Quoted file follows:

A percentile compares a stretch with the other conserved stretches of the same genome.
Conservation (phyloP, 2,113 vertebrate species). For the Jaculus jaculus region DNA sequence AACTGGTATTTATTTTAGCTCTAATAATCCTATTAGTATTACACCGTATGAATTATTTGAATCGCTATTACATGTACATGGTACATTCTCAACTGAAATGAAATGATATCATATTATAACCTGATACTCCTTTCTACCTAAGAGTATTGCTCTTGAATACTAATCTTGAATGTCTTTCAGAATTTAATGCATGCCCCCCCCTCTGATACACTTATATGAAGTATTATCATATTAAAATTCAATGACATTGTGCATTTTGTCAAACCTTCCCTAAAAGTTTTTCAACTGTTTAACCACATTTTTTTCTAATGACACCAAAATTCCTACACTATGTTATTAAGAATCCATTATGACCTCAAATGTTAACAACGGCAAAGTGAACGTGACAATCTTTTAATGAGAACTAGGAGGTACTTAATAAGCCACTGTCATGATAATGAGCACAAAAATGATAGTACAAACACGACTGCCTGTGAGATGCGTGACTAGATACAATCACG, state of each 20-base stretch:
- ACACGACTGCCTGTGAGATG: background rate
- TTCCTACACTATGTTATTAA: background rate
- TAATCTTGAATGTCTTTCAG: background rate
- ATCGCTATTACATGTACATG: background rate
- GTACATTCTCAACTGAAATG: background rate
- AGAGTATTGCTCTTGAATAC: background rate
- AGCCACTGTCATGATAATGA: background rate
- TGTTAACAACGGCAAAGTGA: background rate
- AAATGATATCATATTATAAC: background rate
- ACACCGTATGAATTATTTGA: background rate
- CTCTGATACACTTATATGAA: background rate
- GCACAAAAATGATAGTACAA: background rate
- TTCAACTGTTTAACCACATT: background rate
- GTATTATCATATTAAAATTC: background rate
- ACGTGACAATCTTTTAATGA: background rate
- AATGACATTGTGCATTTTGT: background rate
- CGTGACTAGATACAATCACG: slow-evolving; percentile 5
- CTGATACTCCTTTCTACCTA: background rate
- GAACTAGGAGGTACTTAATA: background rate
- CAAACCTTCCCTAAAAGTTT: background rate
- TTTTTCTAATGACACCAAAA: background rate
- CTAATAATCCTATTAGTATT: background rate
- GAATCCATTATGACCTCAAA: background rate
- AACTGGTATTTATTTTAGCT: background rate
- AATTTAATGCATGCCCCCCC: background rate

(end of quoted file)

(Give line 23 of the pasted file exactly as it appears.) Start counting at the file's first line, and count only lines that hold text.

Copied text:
- TTTTTCTAATGACACCAAAA: background rate